Combining the Best Techniques of two Worlds
The concept of fusion of soft computing and hard computing has rapidly gained importance over the last few years. Soft computing is known as a complementary set of techniques such as neural networks, fuzzy systems, or evolutionary computation which are able to deal with uncertainty, partial truth, and imprecision. Hard computing, i.e., the huge set of traditional techniques, is usually seen as the antipode of soft computing. Fusion of soft and hard computing techniques aims at exploiting the particular advantages of both realms.
Together with S. J. Ovaska (Espoo/Helsinki, Finland) we introduced a multi-dimensional categorization scheme for fusion techniques that facilitates the discussion of advantages or drawbacks of certain fusion approaches and supports the development of novel fusion techniques and applications. In our lab, we also developed various kinds of fusion techniques, such as
“The Wisdom of Crowds”
“The Wisdom of Crowds: Why the Many Are Smarter Than the Few and How Collective Wisdom Shapes Business, Economies, Societies and Nations” is a book written by James Surowiecki about the aggregation of information in groups, resulting in better decisions. We aim at adopting this idea in the field of Knowledge Discovery (KD) and Data Mining (DM).
Experts have important qualitative knowledge about interrelations between more or less abstract concepts in an application area. However, the knowledge of a single expert is typically quite uncertain (e.g., incomplete or imprecise). By fusing the knowledge of several experts it would be possible to obtain more certain and, therefore, more valuable knowledge. Conventional systems for KD and DM have the ability to extract valid rules from huge data sets. These rules describe dependencies between attributes and classes in a quantitative way, for instance. By fusing this kind of knowledge with the combined, qualitative knowledge of several experts it would be possible to obtain more comprehensive knowledge about an application area.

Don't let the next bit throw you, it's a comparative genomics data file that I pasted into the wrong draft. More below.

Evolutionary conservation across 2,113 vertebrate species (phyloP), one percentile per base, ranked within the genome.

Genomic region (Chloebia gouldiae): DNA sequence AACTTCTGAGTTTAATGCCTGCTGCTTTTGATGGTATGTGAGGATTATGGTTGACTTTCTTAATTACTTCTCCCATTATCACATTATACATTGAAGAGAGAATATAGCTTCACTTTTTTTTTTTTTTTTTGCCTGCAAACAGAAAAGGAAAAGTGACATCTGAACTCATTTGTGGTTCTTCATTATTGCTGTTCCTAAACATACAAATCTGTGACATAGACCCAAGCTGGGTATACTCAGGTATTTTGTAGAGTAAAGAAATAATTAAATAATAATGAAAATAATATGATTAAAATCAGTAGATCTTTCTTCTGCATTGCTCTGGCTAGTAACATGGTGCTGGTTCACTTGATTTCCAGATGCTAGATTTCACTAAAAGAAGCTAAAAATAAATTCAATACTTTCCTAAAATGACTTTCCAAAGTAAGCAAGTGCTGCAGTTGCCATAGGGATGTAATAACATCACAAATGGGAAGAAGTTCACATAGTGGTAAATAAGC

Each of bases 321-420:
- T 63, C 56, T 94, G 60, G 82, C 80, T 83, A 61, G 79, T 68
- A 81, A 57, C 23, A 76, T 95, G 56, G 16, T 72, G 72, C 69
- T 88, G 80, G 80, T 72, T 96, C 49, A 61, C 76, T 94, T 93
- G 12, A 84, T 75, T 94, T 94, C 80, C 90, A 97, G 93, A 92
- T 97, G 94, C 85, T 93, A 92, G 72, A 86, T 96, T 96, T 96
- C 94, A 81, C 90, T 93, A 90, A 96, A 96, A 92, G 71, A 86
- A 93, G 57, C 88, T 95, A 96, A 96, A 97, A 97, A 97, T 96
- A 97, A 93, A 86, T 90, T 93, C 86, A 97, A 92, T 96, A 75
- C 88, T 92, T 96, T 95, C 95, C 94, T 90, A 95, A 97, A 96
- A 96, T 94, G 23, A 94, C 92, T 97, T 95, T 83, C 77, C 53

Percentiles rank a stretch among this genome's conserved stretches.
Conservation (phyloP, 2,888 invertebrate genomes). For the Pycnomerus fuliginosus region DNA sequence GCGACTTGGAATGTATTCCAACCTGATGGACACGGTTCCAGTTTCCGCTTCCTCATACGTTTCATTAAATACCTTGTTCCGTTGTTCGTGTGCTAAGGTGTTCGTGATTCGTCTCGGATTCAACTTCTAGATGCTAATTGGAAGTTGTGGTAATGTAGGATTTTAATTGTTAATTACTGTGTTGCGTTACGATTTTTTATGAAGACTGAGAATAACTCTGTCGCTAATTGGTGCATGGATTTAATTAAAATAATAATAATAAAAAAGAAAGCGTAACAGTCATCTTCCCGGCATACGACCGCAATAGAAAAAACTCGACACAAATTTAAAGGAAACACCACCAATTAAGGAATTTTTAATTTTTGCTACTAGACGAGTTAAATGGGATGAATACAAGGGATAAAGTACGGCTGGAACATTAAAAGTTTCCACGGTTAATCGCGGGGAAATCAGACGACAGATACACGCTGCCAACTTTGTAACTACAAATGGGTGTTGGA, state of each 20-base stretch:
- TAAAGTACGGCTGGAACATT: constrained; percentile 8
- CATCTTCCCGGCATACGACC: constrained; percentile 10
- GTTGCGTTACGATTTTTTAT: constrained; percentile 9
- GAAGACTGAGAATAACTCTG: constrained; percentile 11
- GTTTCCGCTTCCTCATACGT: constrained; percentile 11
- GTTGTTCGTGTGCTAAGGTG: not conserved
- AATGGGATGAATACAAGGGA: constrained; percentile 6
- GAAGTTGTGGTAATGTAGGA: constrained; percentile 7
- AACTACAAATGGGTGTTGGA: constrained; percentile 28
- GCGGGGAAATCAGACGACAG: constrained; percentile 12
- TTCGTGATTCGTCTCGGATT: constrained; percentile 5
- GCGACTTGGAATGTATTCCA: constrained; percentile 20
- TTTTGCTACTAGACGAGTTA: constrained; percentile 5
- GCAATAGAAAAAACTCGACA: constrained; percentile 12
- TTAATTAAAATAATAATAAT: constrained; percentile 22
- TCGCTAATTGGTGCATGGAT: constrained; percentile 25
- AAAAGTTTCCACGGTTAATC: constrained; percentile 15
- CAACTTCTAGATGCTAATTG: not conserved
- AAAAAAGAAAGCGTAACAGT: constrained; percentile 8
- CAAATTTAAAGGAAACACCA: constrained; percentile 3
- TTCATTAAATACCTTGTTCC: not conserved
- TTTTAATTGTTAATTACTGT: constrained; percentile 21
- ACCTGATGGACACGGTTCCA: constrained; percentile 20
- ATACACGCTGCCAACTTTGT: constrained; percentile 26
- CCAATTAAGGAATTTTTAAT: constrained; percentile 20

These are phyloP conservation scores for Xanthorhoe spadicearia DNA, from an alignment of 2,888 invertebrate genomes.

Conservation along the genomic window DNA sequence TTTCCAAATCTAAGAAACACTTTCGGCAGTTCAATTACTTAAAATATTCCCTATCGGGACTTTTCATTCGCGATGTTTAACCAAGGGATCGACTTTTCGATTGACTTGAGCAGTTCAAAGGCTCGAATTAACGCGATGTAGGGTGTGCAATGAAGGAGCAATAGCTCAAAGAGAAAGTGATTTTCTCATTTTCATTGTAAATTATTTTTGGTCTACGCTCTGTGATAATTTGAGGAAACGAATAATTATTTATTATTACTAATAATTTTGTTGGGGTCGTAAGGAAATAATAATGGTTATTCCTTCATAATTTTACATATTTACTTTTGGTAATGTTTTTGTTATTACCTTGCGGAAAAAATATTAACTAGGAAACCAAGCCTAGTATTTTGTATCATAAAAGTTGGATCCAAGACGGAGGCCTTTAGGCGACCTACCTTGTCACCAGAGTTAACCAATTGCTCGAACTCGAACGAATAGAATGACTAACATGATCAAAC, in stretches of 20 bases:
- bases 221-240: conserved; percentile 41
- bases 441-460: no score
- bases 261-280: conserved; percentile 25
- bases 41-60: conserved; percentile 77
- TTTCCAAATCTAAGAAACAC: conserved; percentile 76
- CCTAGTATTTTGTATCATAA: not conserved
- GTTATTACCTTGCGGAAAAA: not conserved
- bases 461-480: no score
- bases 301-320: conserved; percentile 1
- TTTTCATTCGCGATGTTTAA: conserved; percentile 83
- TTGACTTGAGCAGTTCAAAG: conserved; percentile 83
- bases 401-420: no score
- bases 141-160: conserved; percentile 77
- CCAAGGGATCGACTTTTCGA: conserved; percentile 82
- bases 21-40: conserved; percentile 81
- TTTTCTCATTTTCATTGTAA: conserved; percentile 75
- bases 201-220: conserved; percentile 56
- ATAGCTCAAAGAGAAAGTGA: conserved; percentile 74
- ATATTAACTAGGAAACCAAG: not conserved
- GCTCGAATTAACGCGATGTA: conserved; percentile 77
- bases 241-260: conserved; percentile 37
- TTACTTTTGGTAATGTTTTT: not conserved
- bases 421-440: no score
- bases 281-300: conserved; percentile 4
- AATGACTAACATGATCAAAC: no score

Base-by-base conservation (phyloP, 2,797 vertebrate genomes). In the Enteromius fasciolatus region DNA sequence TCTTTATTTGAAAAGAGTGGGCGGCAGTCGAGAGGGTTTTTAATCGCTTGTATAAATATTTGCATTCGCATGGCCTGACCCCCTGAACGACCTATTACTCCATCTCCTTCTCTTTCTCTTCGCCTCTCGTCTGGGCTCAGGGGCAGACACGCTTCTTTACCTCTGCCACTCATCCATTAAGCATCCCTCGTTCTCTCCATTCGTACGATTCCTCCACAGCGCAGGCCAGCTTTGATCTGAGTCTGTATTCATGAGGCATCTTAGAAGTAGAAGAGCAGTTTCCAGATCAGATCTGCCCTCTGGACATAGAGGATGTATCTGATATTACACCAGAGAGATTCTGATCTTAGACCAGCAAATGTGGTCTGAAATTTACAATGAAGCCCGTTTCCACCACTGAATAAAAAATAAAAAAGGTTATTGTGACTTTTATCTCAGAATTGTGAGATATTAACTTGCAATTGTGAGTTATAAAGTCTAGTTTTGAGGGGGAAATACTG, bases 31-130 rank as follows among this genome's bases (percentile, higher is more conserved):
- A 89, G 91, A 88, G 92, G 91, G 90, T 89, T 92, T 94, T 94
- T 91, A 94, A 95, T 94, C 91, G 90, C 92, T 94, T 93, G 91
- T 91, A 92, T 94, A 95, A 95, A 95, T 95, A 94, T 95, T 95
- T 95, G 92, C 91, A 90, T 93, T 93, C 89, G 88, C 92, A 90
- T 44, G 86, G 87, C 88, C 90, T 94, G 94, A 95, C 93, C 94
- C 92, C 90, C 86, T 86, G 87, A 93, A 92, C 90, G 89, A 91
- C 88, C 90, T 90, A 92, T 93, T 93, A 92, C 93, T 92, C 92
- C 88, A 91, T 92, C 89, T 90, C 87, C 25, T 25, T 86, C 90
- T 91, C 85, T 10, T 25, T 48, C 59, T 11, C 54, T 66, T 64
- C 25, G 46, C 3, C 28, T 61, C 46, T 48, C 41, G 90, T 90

We proposed a concept for a new KD & DM technique based on Computational Intelligence: Collaborative Knowledge Discovery (CKD). This technique combines the uncertain knowledge of several experts and the combined human knowledge is again fused with automatically extracted, well interpretable knowledge of a conventional KD system. Thus, a CKD system not only acquires more comprehensive knowledge, but also experience (knowledge about knowledge), meaning that it is able to explain automatically extracted rules to the human experts and to assess the interestingness (e.g., novelty or utility) of these rules. A CKD system will comprise self-awareness mechanisms (it must know what it knows) as well as environment-awareness mechanisms (it must know what human experts know or what they want to now). In order to reduce the effort for knowledge acquisition, a CKD system must learn proactively. There are many application areas for such CKD systems, e.g., in the field of technical data mining (quality control, process monitoring, etc.).